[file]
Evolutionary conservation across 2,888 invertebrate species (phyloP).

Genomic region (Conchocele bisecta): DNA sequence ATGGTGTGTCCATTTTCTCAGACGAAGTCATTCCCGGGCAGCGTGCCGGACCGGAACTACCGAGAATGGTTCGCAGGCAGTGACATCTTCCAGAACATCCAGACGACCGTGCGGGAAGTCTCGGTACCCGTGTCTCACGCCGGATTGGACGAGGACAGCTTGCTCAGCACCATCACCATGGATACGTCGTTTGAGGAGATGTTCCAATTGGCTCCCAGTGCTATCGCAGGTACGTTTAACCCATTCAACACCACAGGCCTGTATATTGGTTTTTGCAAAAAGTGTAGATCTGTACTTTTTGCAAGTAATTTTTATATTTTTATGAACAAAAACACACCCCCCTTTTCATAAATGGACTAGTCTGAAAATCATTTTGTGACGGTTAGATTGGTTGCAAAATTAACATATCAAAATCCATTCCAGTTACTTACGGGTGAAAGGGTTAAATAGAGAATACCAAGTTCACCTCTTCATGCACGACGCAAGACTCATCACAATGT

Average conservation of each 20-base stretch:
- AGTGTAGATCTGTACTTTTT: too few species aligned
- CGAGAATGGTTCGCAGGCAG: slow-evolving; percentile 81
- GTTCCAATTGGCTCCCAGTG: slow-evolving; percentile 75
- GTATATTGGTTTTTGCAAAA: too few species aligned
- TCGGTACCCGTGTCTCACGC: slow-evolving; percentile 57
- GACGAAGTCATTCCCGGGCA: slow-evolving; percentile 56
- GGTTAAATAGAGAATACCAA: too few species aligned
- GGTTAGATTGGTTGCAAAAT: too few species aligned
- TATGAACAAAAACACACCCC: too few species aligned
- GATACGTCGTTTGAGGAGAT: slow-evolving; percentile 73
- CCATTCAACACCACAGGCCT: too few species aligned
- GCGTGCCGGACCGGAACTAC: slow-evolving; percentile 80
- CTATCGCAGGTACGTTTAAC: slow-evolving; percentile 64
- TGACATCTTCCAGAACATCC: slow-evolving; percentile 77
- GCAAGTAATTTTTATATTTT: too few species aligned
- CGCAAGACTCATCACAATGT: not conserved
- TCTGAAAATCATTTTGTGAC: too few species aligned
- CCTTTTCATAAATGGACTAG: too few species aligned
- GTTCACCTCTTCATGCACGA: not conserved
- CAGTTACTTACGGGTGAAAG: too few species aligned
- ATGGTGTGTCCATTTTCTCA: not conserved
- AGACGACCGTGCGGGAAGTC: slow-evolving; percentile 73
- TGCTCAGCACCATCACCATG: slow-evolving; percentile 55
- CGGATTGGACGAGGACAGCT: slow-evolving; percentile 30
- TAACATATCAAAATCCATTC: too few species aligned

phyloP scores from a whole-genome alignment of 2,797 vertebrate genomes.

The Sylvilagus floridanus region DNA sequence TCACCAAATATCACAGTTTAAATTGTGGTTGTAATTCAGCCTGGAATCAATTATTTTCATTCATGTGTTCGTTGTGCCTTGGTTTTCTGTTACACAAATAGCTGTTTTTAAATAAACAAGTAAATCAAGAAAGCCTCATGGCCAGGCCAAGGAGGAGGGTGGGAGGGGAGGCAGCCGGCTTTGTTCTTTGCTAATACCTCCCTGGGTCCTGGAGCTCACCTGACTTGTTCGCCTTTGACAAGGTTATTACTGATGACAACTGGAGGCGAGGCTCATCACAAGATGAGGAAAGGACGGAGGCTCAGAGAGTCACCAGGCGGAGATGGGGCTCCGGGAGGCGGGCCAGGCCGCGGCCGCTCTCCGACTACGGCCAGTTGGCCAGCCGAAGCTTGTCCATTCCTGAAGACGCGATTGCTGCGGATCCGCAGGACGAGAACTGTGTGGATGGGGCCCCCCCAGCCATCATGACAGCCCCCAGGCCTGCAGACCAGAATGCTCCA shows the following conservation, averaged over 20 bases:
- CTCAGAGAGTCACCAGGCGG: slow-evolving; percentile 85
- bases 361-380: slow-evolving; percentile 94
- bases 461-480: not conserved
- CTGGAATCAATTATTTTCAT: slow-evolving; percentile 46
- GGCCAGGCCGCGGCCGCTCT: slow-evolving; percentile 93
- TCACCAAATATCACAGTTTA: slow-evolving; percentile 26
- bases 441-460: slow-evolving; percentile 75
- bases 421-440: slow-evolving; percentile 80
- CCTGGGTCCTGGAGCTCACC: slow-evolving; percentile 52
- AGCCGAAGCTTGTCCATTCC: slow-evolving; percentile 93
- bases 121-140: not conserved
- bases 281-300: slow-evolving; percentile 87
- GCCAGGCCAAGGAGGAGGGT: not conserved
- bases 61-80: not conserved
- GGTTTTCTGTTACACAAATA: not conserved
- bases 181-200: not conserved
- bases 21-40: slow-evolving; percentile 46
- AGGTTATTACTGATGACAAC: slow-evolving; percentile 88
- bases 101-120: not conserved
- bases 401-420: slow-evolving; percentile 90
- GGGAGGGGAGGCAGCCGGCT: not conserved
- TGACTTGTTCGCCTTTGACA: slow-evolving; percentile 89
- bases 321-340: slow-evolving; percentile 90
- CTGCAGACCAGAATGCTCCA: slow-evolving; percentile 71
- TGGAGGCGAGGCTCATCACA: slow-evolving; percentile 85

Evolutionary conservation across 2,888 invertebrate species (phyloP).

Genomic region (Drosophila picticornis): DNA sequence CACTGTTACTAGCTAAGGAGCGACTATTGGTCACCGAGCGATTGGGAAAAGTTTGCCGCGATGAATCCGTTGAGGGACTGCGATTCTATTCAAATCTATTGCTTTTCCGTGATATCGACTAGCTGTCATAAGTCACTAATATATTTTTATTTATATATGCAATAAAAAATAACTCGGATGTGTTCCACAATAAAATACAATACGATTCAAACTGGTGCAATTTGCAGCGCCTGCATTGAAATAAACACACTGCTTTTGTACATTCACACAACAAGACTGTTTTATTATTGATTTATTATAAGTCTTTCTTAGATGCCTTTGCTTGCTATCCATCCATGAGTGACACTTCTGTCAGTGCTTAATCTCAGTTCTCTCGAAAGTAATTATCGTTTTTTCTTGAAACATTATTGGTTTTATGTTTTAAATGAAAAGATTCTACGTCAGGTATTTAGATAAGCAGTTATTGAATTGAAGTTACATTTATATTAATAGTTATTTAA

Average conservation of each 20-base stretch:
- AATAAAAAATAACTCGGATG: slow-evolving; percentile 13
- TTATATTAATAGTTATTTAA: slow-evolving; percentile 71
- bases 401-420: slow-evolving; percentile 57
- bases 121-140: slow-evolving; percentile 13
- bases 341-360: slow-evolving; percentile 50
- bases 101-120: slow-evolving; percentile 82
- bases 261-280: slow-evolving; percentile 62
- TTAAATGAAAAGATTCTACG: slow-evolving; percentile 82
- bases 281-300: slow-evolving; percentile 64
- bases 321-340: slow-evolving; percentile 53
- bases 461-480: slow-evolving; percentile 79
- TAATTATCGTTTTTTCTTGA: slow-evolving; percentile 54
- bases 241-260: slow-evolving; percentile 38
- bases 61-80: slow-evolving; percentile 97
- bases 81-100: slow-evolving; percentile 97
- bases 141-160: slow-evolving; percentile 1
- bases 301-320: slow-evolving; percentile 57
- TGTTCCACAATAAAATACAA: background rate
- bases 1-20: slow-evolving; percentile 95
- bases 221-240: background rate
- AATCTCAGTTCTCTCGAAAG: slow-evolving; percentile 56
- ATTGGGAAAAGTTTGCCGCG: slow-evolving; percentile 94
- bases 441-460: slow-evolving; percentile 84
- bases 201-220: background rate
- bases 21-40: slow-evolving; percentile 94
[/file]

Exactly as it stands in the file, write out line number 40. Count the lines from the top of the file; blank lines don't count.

- AGCCGAAGCTTGTCCATTCC: slow-evolving; percentile 93